The 1031 Exchange Blog

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Rental properties acquired in a 1031 exchange can be converted to the taxpayer’s primary residence. This is a popular strategy that allows taxpayers to live in their vacation property. The question is how long does the property need to be held as a rental before conversion? The answer depends on the circumstances.

1031 Exchange

A rental is often acquired as a replacement property in a 1031 exchange. 1031 exchanges are a tax deferral strategy recognized by the Treasury Department and the Internal Revenue Service (IRS), also known as Section 1031. The Code states “no gain or loss shall be recognized on the exchange of property held for productive use in trade or business, or for investment, if such property is exchanged solely for property of like kind which is to be held for productive use in trade or business or for investment.”

No gain refers to the recognized gain or tax when a property is sold. No tax is due if the taxpayer follows the 1031 exchange rules. Make no mistake, the tax obligation does not go away, but rather is postponed until the replacement property is sold. Property refers to real and personal property held for use in a business or investment. Real property can be exchanged for any real property while personal property must be exchanged for like kind or like class personal property.

The phrase “held for productive use” implies limited personal use. The word “held” suggests time to allow the property to season as an investment or for use in a business. Flips are not eligible for 1031 consideration. Flips are when property is held for sale similar to inventory on the shelf.

Revenue Procedure 2008-16

In March, 2008, the IRS published Revenue Procedure 2008-16 for like-kind exchanges of rental property used for personal purposes. The procedure provides “a safe harbor under which the Service will not challenge whether a property that is rented to others but also occasionally used by the owner for personal purposes qualifies as property that may be exchanged in a like-kind exchange under section 1031 of the Code.”

Both the relinquished and replacement property qualify as property held for productive use in a trade, business or investment if the dwelling unit is owned by the taxpayer for at least 24 months immediately before and after the exchange and in each of the four 12 month periods, the property is rented to another person or persons at a fair rental for 14 days or more. Personal use is not to exceed 14 days or 10 percent of the number of days during each of the four 12 month periods.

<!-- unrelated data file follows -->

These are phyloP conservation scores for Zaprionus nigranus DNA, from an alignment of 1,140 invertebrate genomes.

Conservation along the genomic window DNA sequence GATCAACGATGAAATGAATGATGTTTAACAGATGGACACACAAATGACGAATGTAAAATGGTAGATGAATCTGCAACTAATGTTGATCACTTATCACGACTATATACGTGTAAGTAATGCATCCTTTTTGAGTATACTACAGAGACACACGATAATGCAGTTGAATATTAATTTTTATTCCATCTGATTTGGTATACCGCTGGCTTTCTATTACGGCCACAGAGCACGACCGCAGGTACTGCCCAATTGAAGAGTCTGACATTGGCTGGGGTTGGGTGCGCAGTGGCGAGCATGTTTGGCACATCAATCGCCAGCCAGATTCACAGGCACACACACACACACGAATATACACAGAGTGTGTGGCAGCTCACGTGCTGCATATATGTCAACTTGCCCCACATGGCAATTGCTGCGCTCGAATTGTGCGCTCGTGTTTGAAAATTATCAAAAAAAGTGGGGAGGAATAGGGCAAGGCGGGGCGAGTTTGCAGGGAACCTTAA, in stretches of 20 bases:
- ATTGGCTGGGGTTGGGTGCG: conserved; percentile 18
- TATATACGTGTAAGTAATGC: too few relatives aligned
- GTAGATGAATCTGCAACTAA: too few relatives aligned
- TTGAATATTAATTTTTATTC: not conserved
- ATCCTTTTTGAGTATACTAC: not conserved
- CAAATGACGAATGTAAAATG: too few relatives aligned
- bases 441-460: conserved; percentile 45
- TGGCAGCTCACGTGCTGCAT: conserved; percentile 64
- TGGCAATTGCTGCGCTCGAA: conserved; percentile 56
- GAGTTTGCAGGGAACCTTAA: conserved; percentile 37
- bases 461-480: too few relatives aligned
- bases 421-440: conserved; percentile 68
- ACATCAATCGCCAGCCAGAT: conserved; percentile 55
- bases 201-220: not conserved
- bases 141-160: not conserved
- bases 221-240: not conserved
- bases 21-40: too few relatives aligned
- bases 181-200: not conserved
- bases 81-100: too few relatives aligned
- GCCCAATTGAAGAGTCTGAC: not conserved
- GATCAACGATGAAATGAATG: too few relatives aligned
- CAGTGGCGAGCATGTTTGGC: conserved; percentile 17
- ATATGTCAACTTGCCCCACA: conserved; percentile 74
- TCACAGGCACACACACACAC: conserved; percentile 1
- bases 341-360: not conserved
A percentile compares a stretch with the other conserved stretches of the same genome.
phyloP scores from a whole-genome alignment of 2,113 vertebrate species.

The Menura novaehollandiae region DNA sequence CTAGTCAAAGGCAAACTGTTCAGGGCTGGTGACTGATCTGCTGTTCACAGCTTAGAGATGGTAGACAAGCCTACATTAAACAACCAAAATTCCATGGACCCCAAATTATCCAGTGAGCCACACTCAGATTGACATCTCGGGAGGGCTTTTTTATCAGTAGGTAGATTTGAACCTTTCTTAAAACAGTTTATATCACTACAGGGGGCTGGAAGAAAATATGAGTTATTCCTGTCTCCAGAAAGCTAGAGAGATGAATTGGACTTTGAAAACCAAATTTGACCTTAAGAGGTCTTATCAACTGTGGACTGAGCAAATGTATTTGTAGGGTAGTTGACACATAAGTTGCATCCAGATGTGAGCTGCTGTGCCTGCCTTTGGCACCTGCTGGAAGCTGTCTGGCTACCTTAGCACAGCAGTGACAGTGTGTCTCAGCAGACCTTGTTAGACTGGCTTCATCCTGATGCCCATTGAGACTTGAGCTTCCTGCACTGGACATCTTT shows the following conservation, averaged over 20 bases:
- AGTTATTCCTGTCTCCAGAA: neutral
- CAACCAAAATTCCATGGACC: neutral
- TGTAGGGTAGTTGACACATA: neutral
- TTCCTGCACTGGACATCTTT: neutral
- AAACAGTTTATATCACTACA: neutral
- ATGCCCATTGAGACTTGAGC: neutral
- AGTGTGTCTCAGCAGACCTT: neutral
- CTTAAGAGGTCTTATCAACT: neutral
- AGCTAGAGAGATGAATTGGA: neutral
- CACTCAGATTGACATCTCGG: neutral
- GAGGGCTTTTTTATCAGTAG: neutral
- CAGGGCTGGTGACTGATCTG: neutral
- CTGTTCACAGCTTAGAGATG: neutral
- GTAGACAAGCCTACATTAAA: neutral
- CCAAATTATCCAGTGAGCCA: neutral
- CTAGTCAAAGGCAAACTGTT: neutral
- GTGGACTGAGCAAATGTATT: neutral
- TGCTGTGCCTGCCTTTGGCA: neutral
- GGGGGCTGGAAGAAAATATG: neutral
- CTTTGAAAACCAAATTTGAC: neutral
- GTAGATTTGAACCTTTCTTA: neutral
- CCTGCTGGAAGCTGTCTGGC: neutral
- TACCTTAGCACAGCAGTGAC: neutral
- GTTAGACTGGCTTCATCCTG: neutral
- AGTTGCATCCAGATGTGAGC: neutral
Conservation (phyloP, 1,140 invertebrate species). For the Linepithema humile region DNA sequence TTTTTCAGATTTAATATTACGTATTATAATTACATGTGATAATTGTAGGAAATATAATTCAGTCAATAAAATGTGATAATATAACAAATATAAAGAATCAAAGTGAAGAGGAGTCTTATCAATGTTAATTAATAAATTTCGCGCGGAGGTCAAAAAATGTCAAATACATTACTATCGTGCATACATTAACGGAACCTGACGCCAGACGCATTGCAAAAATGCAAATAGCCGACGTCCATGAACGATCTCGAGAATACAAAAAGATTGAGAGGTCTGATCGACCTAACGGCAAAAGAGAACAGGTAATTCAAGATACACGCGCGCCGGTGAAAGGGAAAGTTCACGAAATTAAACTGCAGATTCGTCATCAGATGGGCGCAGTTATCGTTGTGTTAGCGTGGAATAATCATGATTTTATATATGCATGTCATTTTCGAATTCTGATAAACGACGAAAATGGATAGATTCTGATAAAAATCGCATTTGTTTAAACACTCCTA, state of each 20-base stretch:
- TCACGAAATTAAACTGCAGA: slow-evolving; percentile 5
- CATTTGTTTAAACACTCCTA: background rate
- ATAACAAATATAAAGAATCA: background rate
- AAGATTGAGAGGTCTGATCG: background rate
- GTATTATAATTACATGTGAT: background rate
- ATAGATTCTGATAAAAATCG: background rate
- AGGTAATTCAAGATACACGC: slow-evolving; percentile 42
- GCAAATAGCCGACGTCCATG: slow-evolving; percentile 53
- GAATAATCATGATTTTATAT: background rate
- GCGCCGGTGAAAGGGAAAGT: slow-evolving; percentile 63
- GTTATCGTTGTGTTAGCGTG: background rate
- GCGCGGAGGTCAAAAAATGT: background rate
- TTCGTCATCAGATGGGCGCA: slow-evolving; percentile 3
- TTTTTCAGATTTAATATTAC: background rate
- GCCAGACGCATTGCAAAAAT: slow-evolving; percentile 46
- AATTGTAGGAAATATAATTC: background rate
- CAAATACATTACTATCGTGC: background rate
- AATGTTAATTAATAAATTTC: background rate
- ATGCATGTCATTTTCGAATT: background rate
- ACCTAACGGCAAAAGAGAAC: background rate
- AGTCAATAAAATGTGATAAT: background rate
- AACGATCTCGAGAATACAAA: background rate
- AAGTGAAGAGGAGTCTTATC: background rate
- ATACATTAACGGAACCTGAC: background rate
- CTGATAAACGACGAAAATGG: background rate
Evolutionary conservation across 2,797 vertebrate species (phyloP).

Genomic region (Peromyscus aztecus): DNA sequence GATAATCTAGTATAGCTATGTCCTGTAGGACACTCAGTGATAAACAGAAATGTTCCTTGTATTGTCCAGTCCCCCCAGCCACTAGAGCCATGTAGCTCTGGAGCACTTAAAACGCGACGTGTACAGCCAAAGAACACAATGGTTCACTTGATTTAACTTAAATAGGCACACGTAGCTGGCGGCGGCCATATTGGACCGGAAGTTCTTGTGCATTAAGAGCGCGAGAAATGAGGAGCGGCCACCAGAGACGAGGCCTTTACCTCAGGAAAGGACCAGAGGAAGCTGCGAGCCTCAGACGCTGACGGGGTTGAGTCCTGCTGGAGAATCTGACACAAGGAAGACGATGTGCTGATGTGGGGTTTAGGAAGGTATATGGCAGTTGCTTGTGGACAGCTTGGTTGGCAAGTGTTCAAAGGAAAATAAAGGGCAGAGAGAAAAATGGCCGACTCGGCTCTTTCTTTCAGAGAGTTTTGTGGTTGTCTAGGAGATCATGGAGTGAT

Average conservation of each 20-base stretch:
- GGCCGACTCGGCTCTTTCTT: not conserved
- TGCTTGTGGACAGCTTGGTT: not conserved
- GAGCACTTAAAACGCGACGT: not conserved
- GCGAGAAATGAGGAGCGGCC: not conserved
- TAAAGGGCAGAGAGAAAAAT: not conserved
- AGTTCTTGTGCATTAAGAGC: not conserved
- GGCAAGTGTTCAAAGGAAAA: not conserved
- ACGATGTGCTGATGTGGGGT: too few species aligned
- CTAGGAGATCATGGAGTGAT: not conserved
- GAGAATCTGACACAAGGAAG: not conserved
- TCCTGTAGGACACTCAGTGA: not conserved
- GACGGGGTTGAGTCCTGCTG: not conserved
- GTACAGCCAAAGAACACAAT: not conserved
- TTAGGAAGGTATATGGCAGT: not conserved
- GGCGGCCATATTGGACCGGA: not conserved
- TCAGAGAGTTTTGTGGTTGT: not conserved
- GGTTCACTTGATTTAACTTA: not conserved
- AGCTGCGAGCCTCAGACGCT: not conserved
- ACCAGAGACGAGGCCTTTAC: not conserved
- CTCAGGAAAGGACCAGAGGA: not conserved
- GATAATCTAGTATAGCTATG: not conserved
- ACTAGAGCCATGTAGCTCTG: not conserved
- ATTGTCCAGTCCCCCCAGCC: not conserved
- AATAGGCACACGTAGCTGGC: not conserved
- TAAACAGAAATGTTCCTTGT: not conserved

Tax Court cases Goolsby v. Commissioner, TC Memo 2010-64 (April 1, 2010) and Reesink v. Commissioner, TC Memo 2012-118 (April 23, 2012) offer additional guidance regarding good supporting facts for converting rental to personal use after acquiring in a 1031 exchange. In Reesink, the taxpayer converted their rental to a primary residence after seven months and the Service allowed their 1031 exchange to stand given the fact pattern.

  • Section 1031 Exchange: Converting Rental to a Primary Residence

To be safe, two years is the recommended time to hold prior to converting to a primary residence. The taxpayer then has the benefit and safety of the safe harbor provided by Rev Proc 2008-16. A shorter hold could subject the 1031 exchange to a review.

Conversion Supporting Facts

A good fact pattern supporting the intent to convert a rental to a primary residence includes:

  • Two year hold as a rental
  • No longer reflecting the rental on Schedule E of the taxpayer’s return
  • Receiving mail and registered to vote at this address
  • Children attend school from this address

The deferred capital gain can be absorbed by the Section 121 $250,000 exclusion for individuals and $500,000 filing as married if the property is held for five years. The non-qualified use or the two years (two fifths of the five years) held as a rental and the recaptured depreciation does not qualify for exclusion when selling as a primary residence.



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